Aerodynamic predictions from supersonic linear theory and hypersonic impact theory were compared with experimental data for three hypersonic research airplane concepts over a Mach number range from 1.10 to 2.86. The linear theory gave good lift prediction and fair to good pitching-moment prediction over the Mach number (M) range. The tangent-cone theory predictions were good for lift and fair to good for pitching moment for M more than or equal to 2.0. The combined tangent-cone theory predictions were good for lift and fair to good for pitching moment for M more than or equal to 2.0. The combined tangent-cone/tangent-wedge method gave the least accurate prediction of lift and pitching moment. The zero-lift drag was overestimated, especially for M less than 2.0. The linear theory drag prediction was generally poor, with areas of good agreement only for M less than or equal to 1.2. For M more than or equal to 2.), the tangent-cone method predicted the zero-lift drag most accurately.
NASA Technical Reports Server (NTRS)
Mack, Robert J.
1988-01-01
A wind-tunnel study was conducted to determine the capability of a method combining linear theory and shock-expansion theory to design optimum camber surfaces for wings that will fly at high-supersonic/low-hypersonic speeds. Three force models (a flat-plate reference wing and two cambered and twisted wings) were used to obtain aerodynamic lift, drag, and pitching-moment data. A fourth pressure-orifice model was used to obtain surface-pressure data. All four wing models had the same planform, airfoil section, and centerbody area distribution. The design Mach number was 4.5, but data were also obtained at Mach numbers of 3.5 and 4.0. Results of these tests indicated that the use of airfoil thickness as a theoretical optimum, camber-surface design constraint did not improve the aerodynamic efficiency or performance of a wing as compared with a wing that was designed with a zero-thickness airfoil (linear-theory) constraint.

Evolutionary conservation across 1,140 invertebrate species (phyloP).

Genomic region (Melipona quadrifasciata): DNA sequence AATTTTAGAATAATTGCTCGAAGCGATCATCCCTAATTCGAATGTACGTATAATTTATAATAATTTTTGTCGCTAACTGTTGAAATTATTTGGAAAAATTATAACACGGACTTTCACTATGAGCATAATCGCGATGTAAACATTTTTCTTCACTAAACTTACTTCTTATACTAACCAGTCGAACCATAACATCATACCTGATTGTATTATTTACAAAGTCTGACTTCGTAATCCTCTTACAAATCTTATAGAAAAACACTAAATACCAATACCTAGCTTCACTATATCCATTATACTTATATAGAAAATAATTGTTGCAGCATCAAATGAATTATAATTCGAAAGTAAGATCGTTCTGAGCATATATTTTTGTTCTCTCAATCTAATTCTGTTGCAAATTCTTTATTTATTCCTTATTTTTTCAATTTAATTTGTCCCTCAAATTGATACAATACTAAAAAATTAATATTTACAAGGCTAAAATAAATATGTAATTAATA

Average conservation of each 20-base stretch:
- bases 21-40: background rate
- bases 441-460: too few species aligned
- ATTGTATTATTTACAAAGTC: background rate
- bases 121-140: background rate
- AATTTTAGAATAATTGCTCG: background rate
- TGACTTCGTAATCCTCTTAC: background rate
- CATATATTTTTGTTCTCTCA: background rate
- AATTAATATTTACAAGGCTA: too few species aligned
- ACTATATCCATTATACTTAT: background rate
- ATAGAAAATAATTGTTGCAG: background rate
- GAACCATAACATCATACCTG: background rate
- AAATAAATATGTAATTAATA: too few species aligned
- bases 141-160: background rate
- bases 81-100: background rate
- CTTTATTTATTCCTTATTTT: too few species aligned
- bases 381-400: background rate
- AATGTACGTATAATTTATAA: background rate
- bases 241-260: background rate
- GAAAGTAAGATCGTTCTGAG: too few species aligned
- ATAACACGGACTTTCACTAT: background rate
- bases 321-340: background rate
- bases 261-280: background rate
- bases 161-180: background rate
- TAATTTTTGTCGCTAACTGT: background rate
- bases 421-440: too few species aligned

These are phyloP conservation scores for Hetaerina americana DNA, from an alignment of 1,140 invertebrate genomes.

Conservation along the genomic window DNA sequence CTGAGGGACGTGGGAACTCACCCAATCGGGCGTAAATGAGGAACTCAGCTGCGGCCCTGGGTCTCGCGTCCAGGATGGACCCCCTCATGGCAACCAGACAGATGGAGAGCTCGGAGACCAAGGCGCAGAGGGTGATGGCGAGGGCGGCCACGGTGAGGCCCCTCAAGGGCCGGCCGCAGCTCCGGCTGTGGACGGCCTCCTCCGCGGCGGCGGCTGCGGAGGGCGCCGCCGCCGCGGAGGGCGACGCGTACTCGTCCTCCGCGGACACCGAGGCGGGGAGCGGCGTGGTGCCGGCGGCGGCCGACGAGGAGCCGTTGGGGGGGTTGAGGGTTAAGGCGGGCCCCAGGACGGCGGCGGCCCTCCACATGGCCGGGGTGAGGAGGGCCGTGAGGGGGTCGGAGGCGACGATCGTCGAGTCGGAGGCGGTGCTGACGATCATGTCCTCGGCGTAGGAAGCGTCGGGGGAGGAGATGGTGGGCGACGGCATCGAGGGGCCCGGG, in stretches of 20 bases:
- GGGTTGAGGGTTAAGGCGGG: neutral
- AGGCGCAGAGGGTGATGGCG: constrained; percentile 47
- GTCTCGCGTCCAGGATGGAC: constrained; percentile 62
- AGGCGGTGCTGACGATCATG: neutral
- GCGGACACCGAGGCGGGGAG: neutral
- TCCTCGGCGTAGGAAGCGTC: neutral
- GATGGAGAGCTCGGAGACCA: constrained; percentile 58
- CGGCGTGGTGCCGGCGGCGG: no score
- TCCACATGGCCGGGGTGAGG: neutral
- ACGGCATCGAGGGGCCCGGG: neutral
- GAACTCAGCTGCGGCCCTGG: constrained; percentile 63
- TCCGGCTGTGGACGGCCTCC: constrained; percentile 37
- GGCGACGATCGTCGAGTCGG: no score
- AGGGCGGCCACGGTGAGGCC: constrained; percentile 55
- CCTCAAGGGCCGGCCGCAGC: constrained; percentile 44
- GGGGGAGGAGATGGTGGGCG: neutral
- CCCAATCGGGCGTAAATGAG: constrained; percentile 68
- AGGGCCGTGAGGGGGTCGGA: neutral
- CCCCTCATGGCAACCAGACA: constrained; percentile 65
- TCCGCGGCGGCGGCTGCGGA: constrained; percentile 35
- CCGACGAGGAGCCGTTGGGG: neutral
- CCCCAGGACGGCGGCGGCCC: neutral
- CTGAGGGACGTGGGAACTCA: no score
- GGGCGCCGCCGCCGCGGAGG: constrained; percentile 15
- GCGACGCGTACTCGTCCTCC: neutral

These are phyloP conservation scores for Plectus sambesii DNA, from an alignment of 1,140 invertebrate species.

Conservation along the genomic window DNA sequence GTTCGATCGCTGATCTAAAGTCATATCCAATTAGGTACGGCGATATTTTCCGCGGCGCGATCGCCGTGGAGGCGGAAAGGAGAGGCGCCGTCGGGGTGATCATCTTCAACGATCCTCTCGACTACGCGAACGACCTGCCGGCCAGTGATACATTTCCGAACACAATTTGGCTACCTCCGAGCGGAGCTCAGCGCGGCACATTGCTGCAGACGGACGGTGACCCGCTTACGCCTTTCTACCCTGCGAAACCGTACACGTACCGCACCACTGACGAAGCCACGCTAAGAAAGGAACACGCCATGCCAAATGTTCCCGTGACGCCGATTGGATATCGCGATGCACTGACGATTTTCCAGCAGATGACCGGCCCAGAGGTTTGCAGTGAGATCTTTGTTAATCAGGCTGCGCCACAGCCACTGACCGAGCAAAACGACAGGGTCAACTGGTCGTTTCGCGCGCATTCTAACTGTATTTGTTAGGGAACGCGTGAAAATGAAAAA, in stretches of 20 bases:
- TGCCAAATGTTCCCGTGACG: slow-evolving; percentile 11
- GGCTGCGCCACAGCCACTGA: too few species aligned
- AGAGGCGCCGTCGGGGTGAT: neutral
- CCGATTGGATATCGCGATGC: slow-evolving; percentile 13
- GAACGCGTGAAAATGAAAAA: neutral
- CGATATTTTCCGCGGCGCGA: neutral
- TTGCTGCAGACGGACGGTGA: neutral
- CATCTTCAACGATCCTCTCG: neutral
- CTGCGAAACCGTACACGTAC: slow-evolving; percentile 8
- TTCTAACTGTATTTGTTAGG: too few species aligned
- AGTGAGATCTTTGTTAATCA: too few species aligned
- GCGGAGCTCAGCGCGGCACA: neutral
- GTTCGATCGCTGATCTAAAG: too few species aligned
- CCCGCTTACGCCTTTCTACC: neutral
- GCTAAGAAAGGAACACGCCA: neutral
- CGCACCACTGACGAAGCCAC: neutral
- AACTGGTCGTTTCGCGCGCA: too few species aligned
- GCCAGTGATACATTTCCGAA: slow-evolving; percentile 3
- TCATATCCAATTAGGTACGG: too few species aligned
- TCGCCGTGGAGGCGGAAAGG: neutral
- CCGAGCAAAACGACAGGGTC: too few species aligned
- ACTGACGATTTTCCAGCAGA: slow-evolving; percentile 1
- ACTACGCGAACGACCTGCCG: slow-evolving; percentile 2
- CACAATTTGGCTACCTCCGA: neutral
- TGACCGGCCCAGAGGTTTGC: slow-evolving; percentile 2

NASA Technical Reports Server (NTRS)
Musial, Norman T.; Ward, James J.
1961-01-01
A generalized study of base flow phenomena has been conducted with four 500-pound-thrust JP-4 fuel-liquid-oxygen rocket motors installed in the base of a 12-inch-diameter cylindrical model. Data were obtained over a Mach number and nozzle pressure ratio range of 2.0 to 3.5 and 340 to 600, respectively. Base heat flux, gas temperature, and pressure were highest in the center of the cluster core and decreased in a radial direction. Although a maximum heat flux of 93 Btu per square foot per second was measured within the cluster core, peripheral heat fluxes were low, averaging about 5 Btu per square foot per second for all configurations. Generally base heat flux was found to be independent of Mach number over the range investigated. Base heat flux within the cluster core was decreased by increasing motor spacing, motor extension, a combination of increasing nozzle area ratio and decreasing exit angle and gimbaling the two side engines. Small amounts of nitrogen injected within the cluster core sharply reduced core heat flux.
Wind tunnel investigation of Nacelle-Airframe interference at Mach numbers of 0.9 to 1.4-force data
NASA Technical Reports Server (NTRS)
Bencze, D. P.
1976-01-01